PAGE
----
Rain and wind kept an Atlas 5 rocket on its launch pat at Cape Canaveral Air Force Station early Saturday. The United Launch Alliance team will try again early Sunday morning at 3:28 a.m. EDT.
This was the fourth scrubbed launch attempt for the Atlas 5, notable only as a point of trivia in that no other Atlas 5 mission has taken this many attempts to get off the ground. Of the four, three have been caused by weather and one by a technical problem.
Otherwise, safety first and mission success remains the focus of the ULA team as they set up to try again on Sunday.
The weather forecast, unfortunately, remains less than ideal as this pattern of tropical moisture coming at us from offshore is expected to persist through the weekend. That means that once again coastal showers, thunderstorms and high wind will be a countdown concern.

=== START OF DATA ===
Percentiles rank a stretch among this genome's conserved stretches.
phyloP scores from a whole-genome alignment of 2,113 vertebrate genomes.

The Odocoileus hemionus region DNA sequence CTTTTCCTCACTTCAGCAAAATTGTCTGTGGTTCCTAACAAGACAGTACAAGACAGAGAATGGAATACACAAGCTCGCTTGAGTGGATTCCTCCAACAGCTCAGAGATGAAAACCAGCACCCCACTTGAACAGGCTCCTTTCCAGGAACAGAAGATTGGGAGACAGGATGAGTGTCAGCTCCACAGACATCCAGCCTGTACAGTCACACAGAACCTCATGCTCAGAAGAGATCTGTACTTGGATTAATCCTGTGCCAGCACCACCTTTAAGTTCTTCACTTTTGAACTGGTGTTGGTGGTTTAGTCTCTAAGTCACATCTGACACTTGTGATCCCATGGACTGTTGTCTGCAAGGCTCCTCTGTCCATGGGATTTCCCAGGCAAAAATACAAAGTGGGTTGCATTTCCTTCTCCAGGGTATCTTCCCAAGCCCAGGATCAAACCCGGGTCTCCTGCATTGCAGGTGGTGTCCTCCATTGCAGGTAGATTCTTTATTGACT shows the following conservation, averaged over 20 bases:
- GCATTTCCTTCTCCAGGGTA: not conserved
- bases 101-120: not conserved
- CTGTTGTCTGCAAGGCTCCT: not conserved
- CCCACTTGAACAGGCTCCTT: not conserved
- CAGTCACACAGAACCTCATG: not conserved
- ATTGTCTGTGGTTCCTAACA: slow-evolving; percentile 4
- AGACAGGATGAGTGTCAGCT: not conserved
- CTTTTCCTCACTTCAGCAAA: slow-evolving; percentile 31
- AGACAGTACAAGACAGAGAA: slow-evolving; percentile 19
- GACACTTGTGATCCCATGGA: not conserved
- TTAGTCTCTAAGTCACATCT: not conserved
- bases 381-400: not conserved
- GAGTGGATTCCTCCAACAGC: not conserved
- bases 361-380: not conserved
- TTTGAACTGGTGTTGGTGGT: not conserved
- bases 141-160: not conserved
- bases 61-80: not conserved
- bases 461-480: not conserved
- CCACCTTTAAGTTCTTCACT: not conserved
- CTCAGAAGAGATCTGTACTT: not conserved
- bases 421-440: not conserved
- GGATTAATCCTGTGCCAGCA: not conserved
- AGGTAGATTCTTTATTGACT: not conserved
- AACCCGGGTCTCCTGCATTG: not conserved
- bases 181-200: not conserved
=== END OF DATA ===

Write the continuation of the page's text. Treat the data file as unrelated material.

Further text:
When it finally flies, this Atlas 5 will carry a classified spacecraft for the National Reconnaissance Office into Earth orbit. Industry observers believe the payload is a data and communications satellite that will orbit at geosynchronous altitude, relaying signals to the ground from a variety of intelligence-gathering satellites in low Earth orbit.
Meanwhile, there was a rocket launch from Kazakhstan this morning as a Russian Soyuz launch vehicle successfully sent a Progress supply ship into Earth orbit bound for the International Space Station. Launch was seconds before 4:47 a.m. EDT.
The Progress is to dock with orbital outpost on Monday morning. (Screen grabs from NASA TV of the launch are below.)
-- Jim Banke